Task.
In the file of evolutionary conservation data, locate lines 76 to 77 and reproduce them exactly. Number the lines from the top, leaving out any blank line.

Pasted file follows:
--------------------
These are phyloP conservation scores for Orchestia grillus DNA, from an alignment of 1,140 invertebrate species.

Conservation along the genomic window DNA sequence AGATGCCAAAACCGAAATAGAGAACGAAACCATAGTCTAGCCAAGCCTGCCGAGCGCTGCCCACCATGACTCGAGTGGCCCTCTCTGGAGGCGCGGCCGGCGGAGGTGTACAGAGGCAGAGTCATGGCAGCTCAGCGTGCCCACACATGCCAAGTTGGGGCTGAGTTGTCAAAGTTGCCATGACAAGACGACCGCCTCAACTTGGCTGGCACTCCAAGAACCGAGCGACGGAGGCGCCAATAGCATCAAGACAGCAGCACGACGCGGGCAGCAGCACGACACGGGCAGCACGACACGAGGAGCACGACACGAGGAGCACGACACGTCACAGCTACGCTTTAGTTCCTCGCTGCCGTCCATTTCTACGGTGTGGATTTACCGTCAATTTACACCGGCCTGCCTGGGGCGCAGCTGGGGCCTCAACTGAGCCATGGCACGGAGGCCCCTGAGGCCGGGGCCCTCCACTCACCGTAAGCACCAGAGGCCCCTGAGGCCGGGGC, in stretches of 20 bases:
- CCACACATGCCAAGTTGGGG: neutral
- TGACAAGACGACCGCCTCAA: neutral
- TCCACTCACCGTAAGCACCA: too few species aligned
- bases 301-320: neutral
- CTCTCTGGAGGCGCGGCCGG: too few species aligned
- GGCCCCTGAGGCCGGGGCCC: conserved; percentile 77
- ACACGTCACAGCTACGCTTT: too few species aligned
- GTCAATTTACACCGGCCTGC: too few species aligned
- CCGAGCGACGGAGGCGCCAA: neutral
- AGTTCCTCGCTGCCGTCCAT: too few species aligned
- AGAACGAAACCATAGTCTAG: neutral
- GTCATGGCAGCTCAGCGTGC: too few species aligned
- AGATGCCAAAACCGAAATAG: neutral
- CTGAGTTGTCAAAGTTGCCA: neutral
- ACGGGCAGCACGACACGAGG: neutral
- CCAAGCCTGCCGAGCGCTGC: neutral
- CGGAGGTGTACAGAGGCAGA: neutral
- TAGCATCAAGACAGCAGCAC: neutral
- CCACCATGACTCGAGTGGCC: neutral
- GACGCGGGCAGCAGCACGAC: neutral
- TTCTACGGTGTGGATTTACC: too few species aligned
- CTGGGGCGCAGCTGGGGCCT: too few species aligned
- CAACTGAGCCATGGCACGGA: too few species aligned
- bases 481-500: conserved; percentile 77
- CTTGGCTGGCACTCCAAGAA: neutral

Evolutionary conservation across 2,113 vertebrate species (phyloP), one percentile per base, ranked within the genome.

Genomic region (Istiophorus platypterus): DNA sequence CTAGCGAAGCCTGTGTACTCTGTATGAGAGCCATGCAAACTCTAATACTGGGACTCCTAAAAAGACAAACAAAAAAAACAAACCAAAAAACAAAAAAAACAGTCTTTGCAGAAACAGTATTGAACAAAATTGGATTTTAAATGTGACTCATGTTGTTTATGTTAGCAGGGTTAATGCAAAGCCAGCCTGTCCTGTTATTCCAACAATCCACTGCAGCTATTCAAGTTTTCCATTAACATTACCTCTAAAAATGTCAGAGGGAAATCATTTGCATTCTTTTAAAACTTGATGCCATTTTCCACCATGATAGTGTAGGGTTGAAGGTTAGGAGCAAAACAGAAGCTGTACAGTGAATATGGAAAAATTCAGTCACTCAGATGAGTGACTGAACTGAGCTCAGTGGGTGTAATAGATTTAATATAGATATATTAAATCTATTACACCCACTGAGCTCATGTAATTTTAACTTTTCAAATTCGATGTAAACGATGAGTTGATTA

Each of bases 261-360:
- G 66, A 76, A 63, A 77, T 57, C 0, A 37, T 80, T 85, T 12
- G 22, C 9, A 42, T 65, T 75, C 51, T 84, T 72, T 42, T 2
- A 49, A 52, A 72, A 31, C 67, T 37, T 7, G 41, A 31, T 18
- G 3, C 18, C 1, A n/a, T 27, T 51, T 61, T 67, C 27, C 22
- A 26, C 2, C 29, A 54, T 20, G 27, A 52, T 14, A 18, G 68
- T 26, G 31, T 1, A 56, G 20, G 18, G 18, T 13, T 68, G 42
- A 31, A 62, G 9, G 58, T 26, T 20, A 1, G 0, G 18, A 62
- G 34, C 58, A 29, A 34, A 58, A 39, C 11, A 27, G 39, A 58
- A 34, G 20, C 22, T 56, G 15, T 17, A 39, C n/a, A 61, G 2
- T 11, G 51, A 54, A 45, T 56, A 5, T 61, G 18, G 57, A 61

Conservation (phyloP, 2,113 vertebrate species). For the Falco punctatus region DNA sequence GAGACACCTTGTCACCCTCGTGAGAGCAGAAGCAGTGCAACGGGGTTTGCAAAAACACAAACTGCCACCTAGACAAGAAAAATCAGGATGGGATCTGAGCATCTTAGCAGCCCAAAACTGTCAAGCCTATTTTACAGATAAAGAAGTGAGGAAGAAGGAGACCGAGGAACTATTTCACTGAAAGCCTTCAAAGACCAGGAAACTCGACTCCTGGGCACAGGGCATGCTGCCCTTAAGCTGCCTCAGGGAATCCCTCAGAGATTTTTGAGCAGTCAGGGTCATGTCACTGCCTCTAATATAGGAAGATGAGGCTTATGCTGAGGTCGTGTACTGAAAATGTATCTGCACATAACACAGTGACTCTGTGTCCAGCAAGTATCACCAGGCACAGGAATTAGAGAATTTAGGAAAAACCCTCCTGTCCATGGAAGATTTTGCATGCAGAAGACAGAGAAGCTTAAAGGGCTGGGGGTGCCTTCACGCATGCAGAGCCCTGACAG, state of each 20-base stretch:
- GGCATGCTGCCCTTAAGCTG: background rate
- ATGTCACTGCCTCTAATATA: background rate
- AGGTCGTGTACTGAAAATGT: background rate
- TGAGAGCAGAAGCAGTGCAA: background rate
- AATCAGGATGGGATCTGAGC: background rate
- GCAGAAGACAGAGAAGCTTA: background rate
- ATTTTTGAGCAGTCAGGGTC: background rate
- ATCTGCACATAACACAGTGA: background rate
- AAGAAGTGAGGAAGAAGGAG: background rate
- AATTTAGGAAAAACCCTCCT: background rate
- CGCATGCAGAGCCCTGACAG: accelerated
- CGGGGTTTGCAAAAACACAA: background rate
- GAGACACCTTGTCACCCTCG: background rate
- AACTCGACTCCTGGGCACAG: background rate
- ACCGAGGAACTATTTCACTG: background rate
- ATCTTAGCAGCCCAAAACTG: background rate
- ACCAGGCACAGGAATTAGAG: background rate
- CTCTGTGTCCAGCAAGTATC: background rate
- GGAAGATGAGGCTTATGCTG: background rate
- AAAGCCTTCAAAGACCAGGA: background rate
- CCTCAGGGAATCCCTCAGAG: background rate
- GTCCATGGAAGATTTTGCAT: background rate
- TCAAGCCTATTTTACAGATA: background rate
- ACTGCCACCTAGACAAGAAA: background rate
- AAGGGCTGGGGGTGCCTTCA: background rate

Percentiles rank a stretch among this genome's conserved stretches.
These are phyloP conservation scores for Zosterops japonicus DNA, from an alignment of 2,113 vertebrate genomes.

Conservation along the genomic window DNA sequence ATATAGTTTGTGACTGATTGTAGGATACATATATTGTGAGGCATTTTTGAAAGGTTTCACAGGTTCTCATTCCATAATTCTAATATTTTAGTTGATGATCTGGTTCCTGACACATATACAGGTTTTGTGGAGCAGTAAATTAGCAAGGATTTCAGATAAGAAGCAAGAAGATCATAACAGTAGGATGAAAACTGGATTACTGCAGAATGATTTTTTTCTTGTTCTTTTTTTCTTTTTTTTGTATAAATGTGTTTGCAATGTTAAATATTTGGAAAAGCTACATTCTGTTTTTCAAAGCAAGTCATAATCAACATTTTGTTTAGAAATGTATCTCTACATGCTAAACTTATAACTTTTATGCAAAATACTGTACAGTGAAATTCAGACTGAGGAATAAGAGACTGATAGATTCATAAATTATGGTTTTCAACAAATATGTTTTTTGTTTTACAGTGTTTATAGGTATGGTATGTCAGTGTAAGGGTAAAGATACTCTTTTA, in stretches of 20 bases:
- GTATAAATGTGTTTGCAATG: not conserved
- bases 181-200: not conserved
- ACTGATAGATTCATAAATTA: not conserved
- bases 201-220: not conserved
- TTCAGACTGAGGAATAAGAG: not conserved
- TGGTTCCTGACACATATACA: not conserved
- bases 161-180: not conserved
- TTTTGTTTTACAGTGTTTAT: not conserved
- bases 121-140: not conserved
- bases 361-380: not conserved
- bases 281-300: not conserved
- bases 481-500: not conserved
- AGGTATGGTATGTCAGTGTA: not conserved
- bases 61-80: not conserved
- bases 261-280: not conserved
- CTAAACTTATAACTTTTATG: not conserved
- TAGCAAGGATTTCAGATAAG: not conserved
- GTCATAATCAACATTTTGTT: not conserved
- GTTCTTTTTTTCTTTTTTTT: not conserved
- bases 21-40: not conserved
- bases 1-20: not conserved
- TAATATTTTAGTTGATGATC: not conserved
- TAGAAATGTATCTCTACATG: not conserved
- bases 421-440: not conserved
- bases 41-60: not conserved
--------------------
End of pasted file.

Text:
- bases 161-180: not conserved
- TTTTGTTTTACAGTGTTTAT: not conserved